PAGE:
Saturday, October 17, 2009

$100 Fine For a Wrong Case Citation

Via ABA Journal Law News, the Wisconsin Court of Appeals fined an attorney a $100 for a wrong citation to a case in the submitted brief.

The lawyer cited an unpublished case that supposedly upheld a stipulated damages clause in a vending machines contract. But a search for the case based on the name provided by the lawyer turned up a misrepresentation case brought by newlyweds against a wedding photographer.

The cite wasn’t helpful, either. It was listed as “2005 AP 160,” which sent the appeals court to 2005 WI App 160 and another “dead end,” the footnote said. When the court finally found the real case—which had an entirely different name—it learned “2005 AP 160” was the docket number.

Live Video-Tweeting By Twitter

Via, Twitter is to introduce live video-tweeting.

Twitter users may soon be posting real-time video tweets in addition to text tweets under plans to modernize the site.

The upgrade, which is being discussed by Twitter's founders, will enable Twitter users to upload brief video snippets to their profiles directly from mobile phones, laptops and other devices.

Bing vs. Google Search Engine

Bing vs. Google search engine searches both engines simultaneously and displays the results side by side on the screen. Check it out for yourself!

Can't choose default search engine? Want to compare Bing & Google results? This is the right place to be. Just put your query in the search box and press Enter. You'll see results from both engines side by side. Search provider for Internet Explorer 7/8 and Firefox is also available - search both engines from your browser!

Friday, October 16, 2009 is part of group of legal scholars hosting a series of workshops with the ultimate goal of developing an open source repository of authenticated primary legal materials to be know as

Law.Gov would be similar to Data.Gov, providing bulk data and feeds to commercial, non-commercial, and governmental organizations wishing to build web sites, operate legal information services, or otherwise use the raw materials of our democracy.

The goal is to deliver a detailed report by mid 2010 on exactly what it would take to create this repository, including technical specifications and an economic impact statement.

Wednesday, October 14, 2009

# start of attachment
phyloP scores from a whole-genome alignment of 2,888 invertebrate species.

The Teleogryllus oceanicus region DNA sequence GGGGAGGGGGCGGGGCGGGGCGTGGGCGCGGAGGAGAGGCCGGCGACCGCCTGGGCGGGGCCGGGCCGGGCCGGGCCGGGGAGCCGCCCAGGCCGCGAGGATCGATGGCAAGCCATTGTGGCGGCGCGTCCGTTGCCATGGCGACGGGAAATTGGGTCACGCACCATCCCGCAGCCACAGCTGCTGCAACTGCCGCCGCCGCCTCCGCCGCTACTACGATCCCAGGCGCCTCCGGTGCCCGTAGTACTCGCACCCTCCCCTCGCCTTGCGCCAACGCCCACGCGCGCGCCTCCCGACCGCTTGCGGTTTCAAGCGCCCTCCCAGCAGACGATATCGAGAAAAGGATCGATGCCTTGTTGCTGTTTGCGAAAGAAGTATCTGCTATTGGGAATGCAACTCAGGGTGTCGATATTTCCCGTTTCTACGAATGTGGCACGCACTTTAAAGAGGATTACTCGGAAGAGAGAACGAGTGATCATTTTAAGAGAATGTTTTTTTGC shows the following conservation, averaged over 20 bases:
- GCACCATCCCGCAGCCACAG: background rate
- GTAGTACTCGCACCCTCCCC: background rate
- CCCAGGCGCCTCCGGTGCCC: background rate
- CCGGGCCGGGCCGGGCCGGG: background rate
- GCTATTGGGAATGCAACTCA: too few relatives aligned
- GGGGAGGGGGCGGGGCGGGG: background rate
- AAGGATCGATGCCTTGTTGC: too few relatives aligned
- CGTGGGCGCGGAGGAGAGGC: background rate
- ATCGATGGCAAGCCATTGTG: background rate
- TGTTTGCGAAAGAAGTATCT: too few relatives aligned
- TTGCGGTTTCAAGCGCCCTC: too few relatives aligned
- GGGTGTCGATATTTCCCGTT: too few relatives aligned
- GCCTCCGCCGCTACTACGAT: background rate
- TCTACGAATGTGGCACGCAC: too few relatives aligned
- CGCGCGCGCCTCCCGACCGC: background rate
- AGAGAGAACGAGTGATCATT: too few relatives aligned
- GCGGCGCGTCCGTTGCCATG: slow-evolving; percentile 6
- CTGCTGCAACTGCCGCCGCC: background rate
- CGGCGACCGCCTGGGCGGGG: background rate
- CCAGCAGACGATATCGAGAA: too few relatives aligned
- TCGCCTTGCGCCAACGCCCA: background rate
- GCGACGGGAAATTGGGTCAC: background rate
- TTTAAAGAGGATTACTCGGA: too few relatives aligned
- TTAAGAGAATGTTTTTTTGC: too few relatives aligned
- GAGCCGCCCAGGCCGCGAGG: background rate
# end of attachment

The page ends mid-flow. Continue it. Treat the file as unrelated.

Children's Exposure To Violence: A Comprehensive National Survey

October 2009 issue of the Juvenile Justice Bulletin features the 2009 National Survey of Children's Exposure to Violence.

[The survey] was sponsored by the Office of Juvenile Justice and Delinquency Prevention (OJJDP) and supported by the Centers for Disease Control and Prevention (CDC).

Conducted between January and May 2008, it measured the past-year and lifetime exposure to violence for children age 17 and younger across several major categories: conventional crime, child maltreatment, victimization by peers and siblings, sexual victimization, witnessing and indirect victimization (including exposure to community violence and family violence), school violence and threats, and Internet victimization.

The survey confirms that most of our society’s children are exposed to violence in their daily lives. More than 60 percent of the children surveyed were exposed to violence within the past year, either directly or indirectly.

Crime Against People With Disabilities, 2007

U.S. Department of Justice, the Bureau of Justice Statistics released the 2007 findings on Crime Against People With Disabilities.

Presents the first findings about nonfatal violent and property crime experienced by persons with disabilities, based on the National Crime Victimization Survey (NCVS). The report includes data on nonfatal violent victimization (rape/sexual assault, robbery, aggravated and simple assault) and property crime (burglary, motor vehicle theft, theft) against persons with disabilities in 2007. It compares the victimization experience of persons with and without disabilities, using population estimates based on the Census Bureau’s American Community Survey (ACS). Data are presented on victim and crime characteristics of persons with and without disabilities, including age, race and gender distribution; offender weapon use; victim injuries; and reporting to the police.

Data includes the following:
  • Persons with disabilities were victims of about 47,000 rapes, 79,000 robberies, 114,000 aggravated assaults, and 476,000 simple assaults.
  • Age-adjusted rate of nonfatal violent crime against persons with disabilities was 1.5 times higher than the rate for persons without disabilities.
  • Females with a disability had a higher victimization rate than males with a disability; males had a higher rate than females among those without a disability.
The page provides information about the source data. The data is available as a PDF file, an ASCII file, or a spreadsheet. Users may also order a paper version of the report.

Nov 9 Deadline For Google Books Deal

Via, a judge has set November 9 of this year to be the deadline for Google books deal.
Google is having to renegotiate a previous deal it struck with publishing companies last October, because the US government ruled that it violated antitrust laws.

The original agreement, between Google and the Authors Guild and Association of American Publishers, was a response to a class-action lawsuit in which Google was accused of copyright infringement after it started scanning books from university libraries.